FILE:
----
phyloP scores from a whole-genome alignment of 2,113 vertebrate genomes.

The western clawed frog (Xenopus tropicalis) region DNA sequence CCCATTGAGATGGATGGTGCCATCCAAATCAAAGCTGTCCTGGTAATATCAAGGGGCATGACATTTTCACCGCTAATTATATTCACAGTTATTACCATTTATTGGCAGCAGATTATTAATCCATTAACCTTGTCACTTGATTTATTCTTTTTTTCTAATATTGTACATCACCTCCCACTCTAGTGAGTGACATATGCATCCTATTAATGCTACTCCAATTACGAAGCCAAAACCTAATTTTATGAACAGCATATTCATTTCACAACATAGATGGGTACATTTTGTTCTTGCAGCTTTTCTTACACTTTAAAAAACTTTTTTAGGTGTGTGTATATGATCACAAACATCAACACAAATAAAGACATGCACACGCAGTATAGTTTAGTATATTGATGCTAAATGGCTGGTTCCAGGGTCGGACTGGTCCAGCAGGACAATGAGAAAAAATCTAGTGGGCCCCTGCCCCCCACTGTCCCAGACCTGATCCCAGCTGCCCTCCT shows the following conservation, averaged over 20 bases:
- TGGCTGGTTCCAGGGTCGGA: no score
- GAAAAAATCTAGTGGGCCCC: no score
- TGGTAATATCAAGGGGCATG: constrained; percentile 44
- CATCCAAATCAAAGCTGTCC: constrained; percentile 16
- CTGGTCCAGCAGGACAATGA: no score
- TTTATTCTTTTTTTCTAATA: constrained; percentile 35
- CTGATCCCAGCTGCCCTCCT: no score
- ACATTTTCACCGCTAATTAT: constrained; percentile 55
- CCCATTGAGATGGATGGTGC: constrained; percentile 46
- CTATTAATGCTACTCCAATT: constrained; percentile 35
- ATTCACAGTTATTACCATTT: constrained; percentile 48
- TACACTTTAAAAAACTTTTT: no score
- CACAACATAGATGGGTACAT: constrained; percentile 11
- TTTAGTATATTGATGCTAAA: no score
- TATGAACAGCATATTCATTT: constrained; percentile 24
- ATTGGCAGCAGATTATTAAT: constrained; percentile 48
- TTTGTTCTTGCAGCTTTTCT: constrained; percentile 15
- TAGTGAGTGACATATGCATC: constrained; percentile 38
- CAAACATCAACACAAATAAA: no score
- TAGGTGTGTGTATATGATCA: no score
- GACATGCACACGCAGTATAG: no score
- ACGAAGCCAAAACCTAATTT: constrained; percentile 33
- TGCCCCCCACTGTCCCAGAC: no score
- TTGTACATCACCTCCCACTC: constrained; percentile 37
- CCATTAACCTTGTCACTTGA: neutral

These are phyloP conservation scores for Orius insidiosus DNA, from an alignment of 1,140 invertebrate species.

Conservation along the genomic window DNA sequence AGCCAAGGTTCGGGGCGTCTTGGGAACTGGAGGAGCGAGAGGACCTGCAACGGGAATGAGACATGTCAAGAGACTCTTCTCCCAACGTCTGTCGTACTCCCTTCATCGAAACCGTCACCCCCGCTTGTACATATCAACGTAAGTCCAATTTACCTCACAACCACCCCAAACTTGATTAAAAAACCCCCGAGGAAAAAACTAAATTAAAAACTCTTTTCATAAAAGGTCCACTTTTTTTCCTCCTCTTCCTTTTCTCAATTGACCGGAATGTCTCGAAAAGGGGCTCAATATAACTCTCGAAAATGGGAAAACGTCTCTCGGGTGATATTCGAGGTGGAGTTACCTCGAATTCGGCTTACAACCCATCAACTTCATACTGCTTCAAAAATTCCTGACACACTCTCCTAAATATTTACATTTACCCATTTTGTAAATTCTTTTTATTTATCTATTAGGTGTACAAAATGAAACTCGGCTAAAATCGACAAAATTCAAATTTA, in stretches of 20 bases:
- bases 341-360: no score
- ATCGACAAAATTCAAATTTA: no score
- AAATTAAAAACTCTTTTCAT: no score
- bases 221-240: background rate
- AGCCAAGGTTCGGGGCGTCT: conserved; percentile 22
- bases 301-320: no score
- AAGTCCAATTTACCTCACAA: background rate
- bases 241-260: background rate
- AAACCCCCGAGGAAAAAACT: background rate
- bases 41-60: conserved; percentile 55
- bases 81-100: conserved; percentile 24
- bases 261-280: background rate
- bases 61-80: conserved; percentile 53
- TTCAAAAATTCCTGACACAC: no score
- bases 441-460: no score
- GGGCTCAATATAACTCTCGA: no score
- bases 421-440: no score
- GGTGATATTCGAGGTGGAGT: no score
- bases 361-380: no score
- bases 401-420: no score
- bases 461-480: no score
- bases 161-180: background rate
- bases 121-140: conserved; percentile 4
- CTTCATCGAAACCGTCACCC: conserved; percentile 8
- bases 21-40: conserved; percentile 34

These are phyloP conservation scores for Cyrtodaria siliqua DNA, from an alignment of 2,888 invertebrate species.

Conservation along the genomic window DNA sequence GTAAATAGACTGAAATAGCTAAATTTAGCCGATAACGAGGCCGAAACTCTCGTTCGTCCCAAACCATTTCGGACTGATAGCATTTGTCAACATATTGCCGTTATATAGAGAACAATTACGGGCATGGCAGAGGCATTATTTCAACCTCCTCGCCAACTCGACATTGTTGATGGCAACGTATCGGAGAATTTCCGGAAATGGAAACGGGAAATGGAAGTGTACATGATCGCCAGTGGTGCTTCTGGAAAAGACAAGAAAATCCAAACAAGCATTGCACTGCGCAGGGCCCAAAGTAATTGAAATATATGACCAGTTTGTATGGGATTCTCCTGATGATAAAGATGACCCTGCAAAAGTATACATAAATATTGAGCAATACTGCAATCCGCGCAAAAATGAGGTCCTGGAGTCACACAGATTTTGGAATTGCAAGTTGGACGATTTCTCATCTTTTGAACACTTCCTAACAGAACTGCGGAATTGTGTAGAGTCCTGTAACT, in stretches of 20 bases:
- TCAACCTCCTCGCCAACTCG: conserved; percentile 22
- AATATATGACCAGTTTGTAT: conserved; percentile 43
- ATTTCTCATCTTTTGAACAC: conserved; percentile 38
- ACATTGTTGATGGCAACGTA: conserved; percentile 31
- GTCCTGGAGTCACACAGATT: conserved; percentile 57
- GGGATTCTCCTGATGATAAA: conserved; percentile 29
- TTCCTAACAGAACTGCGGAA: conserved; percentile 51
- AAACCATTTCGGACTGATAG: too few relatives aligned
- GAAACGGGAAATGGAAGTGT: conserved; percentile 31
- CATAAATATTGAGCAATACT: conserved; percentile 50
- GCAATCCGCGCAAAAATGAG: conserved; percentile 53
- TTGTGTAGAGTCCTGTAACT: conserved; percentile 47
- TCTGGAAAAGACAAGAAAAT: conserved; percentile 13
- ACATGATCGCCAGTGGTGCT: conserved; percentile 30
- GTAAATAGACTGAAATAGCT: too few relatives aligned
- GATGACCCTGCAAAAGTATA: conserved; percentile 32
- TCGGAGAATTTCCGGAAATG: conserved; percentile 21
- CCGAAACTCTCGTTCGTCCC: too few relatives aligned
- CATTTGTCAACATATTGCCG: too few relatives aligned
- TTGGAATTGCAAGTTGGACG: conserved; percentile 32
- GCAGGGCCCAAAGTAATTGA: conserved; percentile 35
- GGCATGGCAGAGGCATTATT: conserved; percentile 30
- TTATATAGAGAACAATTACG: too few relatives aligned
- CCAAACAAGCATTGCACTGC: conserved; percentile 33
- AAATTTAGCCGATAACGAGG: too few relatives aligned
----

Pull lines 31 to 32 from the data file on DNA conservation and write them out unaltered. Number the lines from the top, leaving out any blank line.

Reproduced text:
- ATCGACAAAATTCAAATTTA: no score
- AAATTAAAAACTCTTTTCAT: no score